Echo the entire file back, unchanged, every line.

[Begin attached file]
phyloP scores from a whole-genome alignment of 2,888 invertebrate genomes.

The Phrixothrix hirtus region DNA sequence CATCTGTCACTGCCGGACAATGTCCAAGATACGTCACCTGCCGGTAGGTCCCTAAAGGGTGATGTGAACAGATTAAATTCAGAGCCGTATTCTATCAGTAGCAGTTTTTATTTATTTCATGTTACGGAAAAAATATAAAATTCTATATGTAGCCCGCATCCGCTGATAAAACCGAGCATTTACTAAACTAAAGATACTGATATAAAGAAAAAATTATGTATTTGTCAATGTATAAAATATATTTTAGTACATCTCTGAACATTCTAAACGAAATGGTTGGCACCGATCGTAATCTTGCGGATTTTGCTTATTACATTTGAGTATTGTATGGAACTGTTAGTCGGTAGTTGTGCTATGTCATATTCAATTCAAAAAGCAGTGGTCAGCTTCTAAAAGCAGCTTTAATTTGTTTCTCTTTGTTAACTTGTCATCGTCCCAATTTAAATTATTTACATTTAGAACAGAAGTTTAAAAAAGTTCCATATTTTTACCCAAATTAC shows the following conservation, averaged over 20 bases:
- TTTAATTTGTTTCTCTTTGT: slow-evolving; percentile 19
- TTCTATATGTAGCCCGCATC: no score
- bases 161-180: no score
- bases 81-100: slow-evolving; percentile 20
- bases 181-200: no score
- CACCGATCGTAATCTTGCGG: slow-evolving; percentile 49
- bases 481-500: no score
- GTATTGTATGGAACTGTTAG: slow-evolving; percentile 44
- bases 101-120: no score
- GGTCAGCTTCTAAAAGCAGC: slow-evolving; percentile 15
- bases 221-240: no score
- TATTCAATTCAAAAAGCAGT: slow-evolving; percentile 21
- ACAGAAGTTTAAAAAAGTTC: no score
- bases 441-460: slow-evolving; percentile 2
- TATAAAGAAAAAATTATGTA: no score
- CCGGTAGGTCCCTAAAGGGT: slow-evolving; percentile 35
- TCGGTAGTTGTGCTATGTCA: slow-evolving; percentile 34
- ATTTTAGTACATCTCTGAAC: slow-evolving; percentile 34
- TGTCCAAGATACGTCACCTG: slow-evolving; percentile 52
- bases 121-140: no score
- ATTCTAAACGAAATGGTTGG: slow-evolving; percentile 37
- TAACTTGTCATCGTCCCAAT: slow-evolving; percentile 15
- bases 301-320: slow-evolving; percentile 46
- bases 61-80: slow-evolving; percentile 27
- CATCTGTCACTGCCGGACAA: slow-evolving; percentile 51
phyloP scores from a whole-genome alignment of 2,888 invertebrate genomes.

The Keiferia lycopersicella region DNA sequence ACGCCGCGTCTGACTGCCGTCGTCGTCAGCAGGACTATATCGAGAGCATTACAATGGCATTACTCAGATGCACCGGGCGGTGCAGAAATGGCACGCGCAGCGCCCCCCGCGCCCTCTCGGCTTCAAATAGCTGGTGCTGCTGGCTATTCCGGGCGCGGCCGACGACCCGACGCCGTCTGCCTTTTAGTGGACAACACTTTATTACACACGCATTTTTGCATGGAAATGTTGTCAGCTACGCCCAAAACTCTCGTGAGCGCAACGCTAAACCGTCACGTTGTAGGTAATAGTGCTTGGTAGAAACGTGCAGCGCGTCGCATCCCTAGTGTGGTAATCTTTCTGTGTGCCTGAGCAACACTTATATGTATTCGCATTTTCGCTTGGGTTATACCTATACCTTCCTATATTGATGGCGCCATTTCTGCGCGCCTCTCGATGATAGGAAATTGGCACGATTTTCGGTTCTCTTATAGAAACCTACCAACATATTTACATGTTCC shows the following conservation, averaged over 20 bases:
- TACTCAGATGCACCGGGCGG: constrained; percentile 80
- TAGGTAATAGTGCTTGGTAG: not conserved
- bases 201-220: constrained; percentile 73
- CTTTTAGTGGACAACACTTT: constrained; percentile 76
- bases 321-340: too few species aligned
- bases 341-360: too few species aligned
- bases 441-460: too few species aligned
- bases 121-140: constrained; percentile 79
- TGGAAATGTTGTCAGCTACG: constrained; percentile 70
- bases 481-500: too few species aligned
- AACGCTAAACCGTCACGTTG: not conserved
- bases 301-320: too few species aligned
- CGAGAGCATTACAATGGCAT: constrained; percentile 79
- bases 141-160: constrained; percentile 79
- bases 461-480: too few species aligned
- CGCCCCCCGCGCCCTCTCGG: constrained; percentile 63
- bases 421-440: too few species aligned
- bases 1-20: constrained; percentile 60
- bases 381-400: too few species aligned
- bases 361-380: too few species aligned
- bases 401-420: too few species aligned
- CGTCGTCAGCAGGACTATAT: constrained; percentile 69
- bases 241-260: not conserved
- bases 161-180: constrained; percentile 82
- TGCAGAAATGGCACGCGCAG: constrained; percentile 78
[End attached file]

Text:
phyloP scores from a whole-genome alignment of 2,888 invertebrate genomes.

The Phrixothrix hirtus region DNA sequence CATCTGTCACTGCCGGACAATGTCCAAGATACGTCACCTGCCGGTAGGTCCCTAAAGGGTGATGTGAACAGATTAAATTCAGAGCCGTATTCTATCAGTAGCAGTTTTTATTTATTTCATGTTACGGAAAAAATATAAAATTCTATATGTAGCCCGCATCCGCTGATAAAACCGAGCATTTACTAAACTAAAGATACTGATATAAAGAAAAAATTATGTATTTGTCAATGTATAAAATATATTTTAGTACATCTCTGAACATTCTAAACGAAATGGTTGGCACCGATCGTAATCTTGCGGATTTTGCTTATTACATTTGAGTATTGTATGGAACTGTTAGTCGGTAGTTGTGCTATGTCATATTCAATTCAAAAAGCAGTGGTCAGCTTCTAAAAGCAGCTTTAATTTGTTTCTCTTTGTTAACTTGTCATCGTCCCAATTTAAATTATTTACATTTAGAACAGAAGTTTAAAAAAGTTCCATATTTTTACCCAAATTAC shows the following conservation, averaged over 20 bases:
- TTTAATTTGTTTCTCTTTGT: slow-evolving; percentile 19
- TTCTATATGTAGCCCGCATC: no score
- bases 161-180: no score
- bases 81-100: slow-evolving; percentile 20
- bases 181-200: no score
- CACCGATCGTAATCTTGCGG: slow-evolving; percentile 49
- bases 481-500: no score
- GTATTGTATGGAACTGTTAG: slow-evolving; percentile 44
- bases 101-120: no score
- GGTCAGCTTCTAAAAGCAGC: slow-evolving; percentile 15
- bases 221-240: no score
- TATTCAATTCAAAAAGCAGT: slow-evolving; percentile 21
- ACAGAAGTTTAAAAAAGTTC: no score
- bases 441-460: slow-evolving; percentile 2
- TATAAAGAAAAAATTATGTA: no score
- CCGGTAGGTCCCTAAAGGGT: slow-evolving; percentile 35
- TCGGTAGTTGTGCTATGTCA: slow-evolving; percentile 34
- ATTTTAGTACATCTCTGAAC: slow-evolving; percentile 34
- TGTCCAAGATACGTCACCTG: slow-evolving; percentile 52
- bases 121-140: no score
- ATTCTAAACGAAATGGTTGG: slow-evolving; percentile 37
- TAACTTGTCATCGTCCCAAT: slow-evolving; percentile 15
- bases 301-320: slow-evolving; percentile 46
- bases 61-80: slow-evolving; percentile 27
- CATCTGTCACTGCCGGACAA: slow-evolving; percentile 51
phyloP scores from a whole-genome alignment of 2,888 invertebrate genomes.

The Keiferia lycopersicella region DNA sequence ACGCCGCGTCTGACTGCCGTCGTCGTCAGCAGGACTATATCGAGAGCATTACAATGGCATTACTCAGATGCACCGGGCGGTGCAGAAATGGCACGCGCAGCGCCCCCCGCGCCCTCTCGGCTTCAAATAGCTGGTGCTGCTGGCTATTCCGGGCGCGGCCGACGACCCGACGCCGTCTGCCTTTTAGTGGACAACACTTTATTACACACGCATTTTTGCATGGAAATGTTGTCAGCTACGCCCAAAACTCTCGTGAGCGCAACGCTAAACCGTCACGTTGTAGGTAATAGTGCTTGGTAGAAACGTGCAGCGCGTCGCATCCCTAGTGTGGTAATCTTTCTGTGTGCCTGAGCAACACTTATATGTATTCGCATTTTCGCTTGGGTTATACCTATACCTTCCTATATTGATGGCGCCATTTCTGCGCGCCTCTCGATGATAGGAAATTGGCACGATTTTCGGTTCTCTTATAGAAACCTACCAACATATTTACATGTTCC shows the following conservation, averaged over 20 bases:
- TACTCAGATGCACCGGGCGG: constrained; percentile 80
- TAGGTAATAGTGCTTGGTAG: not conserved
- bases 201-220: constrained; percentile 73
- CTTTTAGTGGACAACACTTT: constrained; percentile 76
- bases 321-340: too few species aligned
- bases 341-360: too few species aligned
- bases 441-460: too few species aligned
- bases 121-140: constrained; percentile 79
- TGGAAATGTTGTCAGCTACG: constrained; percentile 70
- bases 481-500: too few species aligned
- AACGCTAAACCGTCACGTTG: not conserved
- bases 301-320: too few species aligned
- CGAGAGCATTACAATGGCAT: constrained; percentile 79
- bases 141-160: constrained; percentile 79
- bases 461-480: too few species aligned
- CGCCCCCCGCGCCCTCTCGG: constrained; percentile 63
- bases 421-440: too few species aligned
- bases 1-20: constrained; percentile 60
- bases 381-400: too few species aligned
- bases 361-380: too few species aligned
- bases 401-420: too few species aligned
- CGTCGTCAGCAGGACTATAT: constrained; percentile 69
- bases 241-260: not conserved
- bases 161-180: constrained; percentile 82
- TGCAGAAATGGCACGCGCAG: constrained; percentile 78